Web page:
The passing of a loved one is always stressful. Although death is something most of us would like to put off thinking about for as long as possible, planning for the inevitable can minimize the burden on grieving family members.

Often, family and friends are unsure of what a late loved one would have wanted their funeral or memorial service to be like and worry about making poor choices. Preplanning can help surviving loved ones make confident decisions regarding final arrangements and significantly reduce the number of difficulties that traditionally confront families following a loss.

Preplanning helps to answer questions like:

  • Did she want a traditional funeral and burial?
  • Didn't he say he wanted to be cremated?
  • Should we have the service at the funeral home or a church?
  • What funeral songs should be played?

Following a few important steps can clarify these questions and others, giving surviving family members a clear picture of what is expected of them following a loved one’s passing. Furthermore, weighing these considerations, communicating these decisions directly with family and putting them into writing will provide peace of mind that these instructions will be followed.

Step 1: Decide on the Type of Service

Deciding on a type of service is probably one of the biggest helps that a person can give their family members. Traditional services generally have a visitation (also known as a viewing or a wake) at a funeral home and a funeral service at the funeral home, the graveside or a church. However, funeral traditions are changing and have given way to more intimate, customized memorials. Funeral homes are responding to the demand for an assortment of personalized services. Since more options are available now, there are many more details to consider. Should the service be large or small? Will it be religious in nature? Are there any unique requests?

Another important element to discuss is body disposition. While this decision is notoriously broken into two options, burial or cremation, it is more complex than that. In the case of a burial, remains can be interred in the ground at a cemetery plot or interred above ground in a mausoleum crypt. There are even more options available for those who choose cremation. The main decision here is deciding what will be done with the ashes (also known as cremains). Will a member (or members) of the family keep the remains? Will they be buried, interred in a niche, which is like a mausoleum used for storing ashes, or will they be scattered at a special location or event?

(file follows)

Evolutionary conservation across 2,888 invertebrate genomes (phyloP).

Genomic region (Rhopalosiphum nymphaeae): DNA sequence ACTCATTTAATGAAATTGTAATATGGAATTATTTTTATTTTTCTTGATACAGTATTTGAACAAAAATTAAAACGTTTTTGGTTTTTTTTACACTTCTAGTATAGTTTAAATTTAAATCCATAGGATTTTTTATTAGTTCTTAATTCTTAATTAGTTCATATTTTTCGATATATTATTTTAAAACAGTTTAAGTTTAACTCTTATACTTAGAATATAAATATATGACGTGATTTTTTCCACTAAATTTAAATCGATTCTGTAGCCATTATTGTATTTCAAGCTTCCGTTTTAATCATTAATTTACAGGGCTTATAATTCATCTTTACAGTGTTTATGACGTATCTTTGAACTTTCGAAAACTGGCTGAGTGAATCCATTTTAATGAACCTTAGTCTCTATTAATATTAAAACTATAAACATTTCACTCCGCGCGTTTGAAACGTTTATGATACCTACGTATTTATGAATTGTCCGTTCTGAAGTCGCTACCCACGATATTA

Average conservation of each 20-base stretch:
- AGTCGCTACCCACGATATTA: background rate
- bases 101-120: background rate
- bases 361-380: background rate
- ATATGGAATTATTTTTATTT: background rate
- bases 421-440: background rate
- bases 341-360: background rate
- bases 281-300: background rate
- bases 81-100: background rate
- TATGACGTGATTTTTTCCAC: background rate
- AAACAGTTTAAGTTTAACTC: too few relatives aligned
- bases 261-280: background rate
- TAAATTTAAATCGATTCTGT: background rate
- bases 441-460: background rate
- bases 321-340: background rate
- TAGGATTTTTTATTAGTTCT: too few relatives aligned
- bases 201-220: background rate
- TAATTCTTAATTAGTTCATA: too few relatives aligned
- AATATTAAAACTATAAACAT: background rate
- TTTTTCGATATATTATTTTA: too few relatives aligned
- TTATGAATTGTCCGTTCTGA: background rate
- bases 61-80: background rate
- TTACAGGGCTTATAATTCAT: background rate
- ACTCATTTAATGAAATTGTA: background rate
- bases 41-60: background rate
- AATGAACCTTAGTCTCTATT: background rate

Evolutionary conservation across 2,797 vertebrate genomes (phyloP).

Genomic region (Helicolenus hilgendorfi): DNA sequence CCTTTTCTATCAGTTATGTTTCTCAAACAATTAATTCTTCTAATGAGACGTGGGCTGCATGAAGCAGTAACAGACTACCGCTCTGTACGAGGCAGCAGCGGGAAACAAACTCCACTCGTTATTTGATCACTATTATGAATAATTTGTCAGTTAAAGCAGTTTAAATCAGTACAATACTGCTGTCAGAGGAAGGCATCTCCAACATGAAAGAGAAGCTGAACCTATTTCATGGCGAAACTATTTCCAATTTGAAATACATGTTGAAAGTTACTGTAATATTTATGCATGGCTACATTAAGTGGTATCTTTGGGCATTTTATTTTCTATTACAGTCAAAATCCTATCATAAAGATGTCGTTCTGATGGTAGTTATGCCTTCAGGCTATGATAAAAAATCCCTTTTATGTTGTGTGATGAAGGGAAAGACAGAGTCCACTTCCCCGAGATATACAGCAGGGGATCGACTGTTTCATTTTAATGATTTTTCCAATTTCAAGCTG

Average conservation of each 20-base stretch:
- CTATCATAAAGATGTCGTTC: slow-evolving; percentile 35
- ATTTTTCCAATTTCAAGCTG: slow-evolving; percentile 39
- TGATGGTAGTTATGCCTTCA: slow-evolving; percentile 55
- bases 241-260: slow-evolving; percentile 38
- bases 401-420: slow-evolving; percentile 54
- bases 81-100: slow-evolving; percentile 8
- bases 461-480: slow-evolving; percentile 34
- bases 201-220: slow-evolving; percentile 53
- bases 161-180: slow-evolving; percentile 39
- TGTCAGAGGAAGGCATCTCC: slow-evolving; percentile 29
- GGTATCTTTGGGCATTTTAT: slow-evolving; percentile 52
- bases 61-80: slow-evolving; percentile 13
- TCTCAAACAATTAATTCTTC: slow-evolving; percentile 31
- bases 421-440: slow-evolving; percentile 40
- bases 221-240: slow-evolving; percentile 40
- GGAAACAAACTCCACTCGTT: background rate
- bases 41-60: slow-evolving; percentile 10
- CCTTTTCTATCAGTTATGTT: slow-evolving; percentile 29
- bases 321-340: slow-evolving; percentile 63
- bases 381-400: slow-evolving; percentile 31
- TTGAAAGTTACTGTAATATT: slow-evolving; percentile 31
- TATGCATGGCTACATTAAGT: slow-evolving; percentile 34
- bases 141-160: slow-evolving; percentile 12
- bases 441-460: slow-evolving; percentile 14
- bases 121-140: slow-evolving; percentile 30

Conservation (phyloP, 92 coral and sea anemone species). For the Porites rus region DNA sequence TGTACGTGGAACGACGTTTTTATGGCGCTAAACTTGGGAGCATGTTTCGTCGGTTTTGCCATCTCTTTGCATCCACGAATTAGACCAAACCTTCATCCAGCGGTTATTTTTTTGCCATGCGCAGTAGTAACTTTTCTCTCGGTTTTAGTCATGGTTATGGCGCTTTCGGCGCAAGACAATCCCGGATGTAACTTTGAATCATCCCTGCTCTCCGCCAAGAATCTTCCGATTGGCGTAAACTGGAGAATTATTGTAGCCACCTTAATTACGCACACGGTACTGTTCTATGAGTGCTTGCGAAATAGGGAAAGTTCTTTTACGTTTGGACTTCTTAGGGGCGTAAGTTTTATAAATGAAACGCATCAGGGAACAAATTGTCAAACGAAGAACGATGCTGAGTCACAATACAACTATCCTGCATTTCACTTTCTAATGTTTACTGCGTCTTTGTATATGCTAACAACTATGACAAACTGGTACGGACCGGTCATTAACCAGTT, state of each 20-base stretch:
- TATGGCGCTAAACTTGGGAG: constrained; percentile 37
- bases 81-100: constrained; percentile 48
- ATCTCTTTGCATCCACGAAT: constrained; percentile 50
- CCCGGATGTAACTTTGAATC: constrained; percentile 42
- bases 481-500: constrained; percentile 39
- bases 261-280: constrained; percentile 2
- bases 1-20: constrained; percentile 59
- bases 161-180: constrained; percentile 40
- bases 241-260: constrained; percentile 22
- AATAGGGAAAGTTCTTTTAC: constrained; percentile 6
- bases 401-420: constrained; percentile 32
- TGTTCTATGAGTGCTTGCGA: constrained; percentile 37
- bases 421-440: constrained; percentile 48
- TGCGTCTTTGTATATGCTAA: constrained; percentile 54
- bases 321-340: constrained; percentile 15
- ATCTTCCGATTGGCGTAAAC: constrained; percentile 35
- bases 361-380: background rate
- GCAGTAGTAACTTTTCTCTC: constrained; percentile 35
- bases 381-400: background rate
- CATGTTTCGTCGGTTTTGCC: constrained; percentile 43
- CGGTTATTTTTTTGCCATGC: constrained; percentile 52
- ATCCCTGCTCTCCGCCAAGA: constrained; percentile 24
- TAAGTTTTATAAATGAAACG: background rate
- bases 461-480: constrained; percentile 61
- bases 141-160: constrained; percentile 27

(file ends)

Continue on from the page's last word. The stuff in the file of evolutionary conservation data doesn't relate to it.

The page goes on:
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Step 2: Shop Around

Don't think that the local funeral home is the only option for burial products and services. Investigating different providers is an important part of the planning process. After the type of ceremony has been determined, it is crucial to do some research to compare providers, their products and services, overall customer satisfaction, and pricing. Speak directly with the funeral director at each funeral home about all questions and concerns, and don’t forget to request a pricing list for both individual items and services as well as package deals.

The home you choose should be able to accommodate all requests.

Step 3: Understand Funding Options

While there are some financial benefits of prepaying for a funeral service, such as locking in current prices for products and services that will likely be more expensive in the future, advance funding is not required to create the funeral plan itself. Simply sharing a written record detailing one’s final wishes with family takes all the guesswork out of acting on those plans and relieves a great deal of pressure on those responsible for doing so. Work with a funeral professional to understand funding options and your state's particular laws and regulations that govern preneed funds. If prepaying is a possibility, be sure to select a funeral provider that guarantees the security of funds paid in advance.

Step 4: Choose a Funeral Home

After completing your research, it is time to choose a provider that is trustworthy, attentive, accommodating and within budget. Comfort is an important factor in this decision as well. Never feel uncomfortable about asking questions. A good funeral director understands this is a delicate and unfamiliar process for many people and should be able to make the experience as simple and reassuring as possible.

Regardless of whether a funeral is prepaid, planning it in advance ensures that the services coincide with what a person wanted for their final arrangements and relieves surviving loved ones of additional stress at an already trying time.